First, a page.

Stated Goals:

  • To provide grants to dairy and other livestock producers to support their transition to manure handling and storage strategies that reduce methane emissions. These strategies include composting manure, shifting from a liquid flush system to dry scraping, advanced solids separation, and improved pasture management. 
  • To help achieve California’s broader goals of reducing the emissions of short-lived climate pollutants (such as methane)

Program Required Measurements:

  • Grant recipients must measure methane emissions associated with manure treatment/storage. 
  • Grant recipients are required to collect data and submit reports to the CDFA for 5 years after the project term including:
    • Weeks per year of livestock spent at pasture
    • Confirmation that solid separation or dry scrape technology is operational and being utilized
    • Detailed explanation of project co-benefits achieved
    • Description of efforts planned or in place for sustaining the project’s co-benefits through the life of the project
    • Explanation of economic benefits achieved and describe efforts planned or in place for sustaining the project’s economic benefits
  • Grant Management Procedures Manual

Tools & Guidance: 

  • The California Air Resources Board (CARB) created an “AMMP Calculator Tool” which can be downloaded here under Alternative Manure Management Practices.
    • This tool calculates Greenhouse Gas emissions reductions as well as benefits such as compost production, fuel and energy cost savings and others.

Funding Source/s: 

Funding Type/s:

  • Grant program provides up to $750,000 per project 

Practices Eligible for Funding:

  • Pasture-based based management (this includes a compost bedded pack barn)
  • Composting manure
  • Shifting from a liquid flush system to dry scraping
  • Advanced solids separation
  • Improved pasture management

Practices EXCLUDED from Funding: 

  • Anything that increases the baseline of emissions 
  • Operations that previously received AMMP funding 
  • Any anaerobic digester system 
  • Equipment or activities that will receive funding from a different state or federal source 

Agencies Involved:

Rulemaking Process:

State Universities & Researchers: 

Agricultural Organizations & Technical Assistance Providers:

Education & Advocacy Groups:

Lessons Learned:

  • Emphasize the many co-benefits of alternative manure management, including water contamination and air pollution in order to build support. 
  • Linked to the Healthy Soils Program as a potential source for quality compost to assist with carbon sequestration

Media:

Maps:

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State Water Efficiency & Enhancement Program (SWEEP)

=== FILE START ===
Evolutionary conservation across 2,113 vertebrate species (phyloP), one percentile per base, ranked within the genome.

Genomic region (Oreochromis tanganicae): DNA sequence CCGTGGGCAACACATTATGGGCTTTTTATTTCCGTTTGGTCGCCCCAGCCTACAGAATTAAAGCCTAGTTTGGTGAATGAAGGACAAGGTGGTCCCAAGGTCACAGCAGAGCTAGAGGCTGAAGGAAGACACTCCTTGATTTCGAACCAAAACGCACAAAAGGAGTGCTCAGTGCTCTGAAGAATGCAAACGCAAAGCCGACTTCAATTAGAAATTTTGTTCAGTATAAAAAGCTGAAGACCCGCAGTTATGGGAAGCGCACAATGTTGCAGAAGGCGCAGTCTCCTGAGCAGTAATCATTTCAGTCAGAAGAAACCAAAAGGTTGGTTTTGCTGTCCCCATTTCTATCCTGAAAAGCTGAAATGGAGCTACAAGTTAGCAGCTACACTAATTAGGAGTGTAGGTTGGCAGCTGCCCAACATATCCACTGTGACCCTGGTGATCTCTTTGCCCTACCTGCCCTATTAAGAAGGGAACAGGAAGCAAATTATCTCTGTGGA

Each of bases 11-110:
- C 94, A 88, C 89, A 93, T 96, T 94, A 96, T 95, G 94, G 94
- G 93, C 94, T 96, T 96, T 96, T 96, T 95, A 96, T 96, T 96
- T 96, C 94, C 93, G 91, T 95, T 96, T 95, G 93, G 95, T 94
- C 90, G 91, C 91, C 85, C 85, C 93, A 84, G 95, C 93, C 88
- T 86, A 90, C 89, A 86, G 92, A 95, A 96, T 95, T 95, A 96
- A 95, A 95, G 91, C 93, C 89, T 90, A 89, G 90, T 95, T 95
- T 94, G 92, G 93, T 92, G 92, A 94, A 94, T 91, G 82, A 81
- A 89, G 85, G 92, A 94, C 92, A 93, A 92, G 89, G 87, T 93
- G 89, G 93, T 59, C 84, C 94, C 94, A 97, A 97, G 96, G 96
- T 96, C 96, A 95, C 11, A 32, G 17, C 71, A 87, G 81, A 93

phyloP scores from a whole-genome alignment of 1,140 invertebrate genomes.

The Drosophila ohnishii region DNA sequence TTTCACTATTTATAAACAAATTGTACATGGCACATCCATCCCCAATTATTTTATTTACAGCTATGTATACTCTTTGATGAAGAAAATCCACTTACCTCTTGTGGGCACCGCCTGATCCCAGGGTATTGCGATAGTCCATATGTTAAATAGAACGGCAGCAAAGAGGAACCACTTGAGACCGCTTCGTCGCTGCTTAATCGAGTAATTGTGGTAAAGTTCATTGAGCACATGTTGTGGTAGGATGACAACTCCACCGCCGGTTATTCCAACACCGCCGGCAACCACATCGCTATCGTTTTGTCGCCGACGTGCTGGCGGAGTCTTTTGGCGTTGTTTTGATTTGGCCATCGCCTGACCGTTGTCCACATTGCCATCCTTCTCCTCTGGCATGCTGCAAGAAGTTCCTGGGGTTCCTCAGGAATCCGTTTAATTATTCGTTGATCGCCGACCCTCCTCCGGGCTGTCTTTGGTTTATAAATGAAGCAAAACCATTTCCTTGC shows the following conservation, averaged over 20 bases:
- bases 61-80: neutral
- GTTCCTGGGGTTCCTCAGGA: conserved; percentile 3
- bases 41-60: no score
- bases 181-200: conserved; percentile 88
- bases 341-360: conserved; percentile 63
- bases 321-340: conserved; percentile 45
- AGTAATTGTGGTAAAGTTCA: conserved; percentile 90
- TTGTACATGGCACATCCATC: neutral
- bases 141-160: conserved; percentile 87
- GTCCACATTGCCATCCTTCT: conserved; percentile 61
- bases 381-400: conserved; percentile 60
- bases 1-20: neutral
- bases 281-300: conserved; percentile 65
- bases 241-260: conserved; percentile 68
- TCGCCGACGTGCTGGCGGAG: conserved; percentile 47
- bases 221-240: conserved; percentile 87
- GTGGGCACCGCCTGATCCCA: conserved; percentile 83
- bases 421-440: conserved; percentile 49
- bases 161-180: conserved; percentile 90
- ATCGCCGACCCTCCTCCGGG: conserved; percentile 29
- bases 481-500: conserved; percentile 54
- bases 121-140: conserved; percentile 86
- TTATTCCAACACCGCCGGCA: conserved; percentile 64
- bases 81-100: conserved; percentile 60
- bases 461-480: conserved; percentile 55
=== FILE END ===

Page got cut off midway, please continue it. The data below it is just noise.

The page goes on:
Date: 

Launched in 2014

Legislation:

Originally authorized by an emergency drought declaration by Governor Jerry Brown through the Executive Order B-17-2014

Sponsor/s:

N/A

Description:

The State Water Efficiency & Enhancement Program (SWEEP) was created in the middle of one of California’s worst droughts. Its aim was to reduce water use on farms while also working to achieve California’s emissions reduction goals.

SWEEP provides grants for agricultural irrigation system improvements that reduce emissions while saving water. It is run by the California Department of Food and Agriculture (CDFA). Historically, it has been funded through the sale of permits under California’s Cap-and-Trade policy (known as California Climate Investments) and through the California Drought, Water, Parks, Climate, Coastal Protection and Outdoor Access for all Act of 2018 (Cal. Pub Res Code §§ 80000-80173 (2019). The program was not funded in the 2019 legislative session and the future of SWEEP is uncertain. 

Soil Health Definition:

N/A

Stated Goals:

  • To build California’s drought resiliency by reducing water usage on farms and ranches
  • To reduce greenhouse gas emissions associated with water usage in agricultural production  

Program Required Measurements:

  • Grant applicants must conduct a pump test to check the efficiency of their water pump and measure energy and water use (e.g. via utility bills and fuel receipts).
  • Grant applicants must utilize one or more of the following measurement tools: a soil moisture meter, evapotranspiration measurement, or a flow meter. 
  • Grant recipients must keep invoices, receipts, project records, any other relevant supporting documents, and collect and maintain on-farm energy and water use documentation for at least three years after final verification. 

Tools & Guidance: 

  • SWEEP Irrigation Water Savings Assessment tool (downloadable online) to estimate water savings 
  • SWEEP GHG Emission Reduction Calculator (downloadable online)
  • Community FactFinder to determine if the project is located near a disadvantaged community 
  • PDF on over-drafted groundwater basins in CA

Funding Source/s: 

Funding Type/s:

  • Grant program 
    • $62.8 million has been awarded to date (614 projects on over 113,994 acres)
    • SWEEP provides grants of up to $100,000 per project 

Practices Eligible for Funding: 

  • Soil moisture monitoring
  • Drip systems
  • Switching to low-pressure irrigation systems
  • Energy efficiency projects (ex. pump retrofits)
  • Variable frequency drives 
  • Installation of renewable energy to reduce on-farm water use and energy
  • Low-pressure irrigation systems
  • Reduced pumping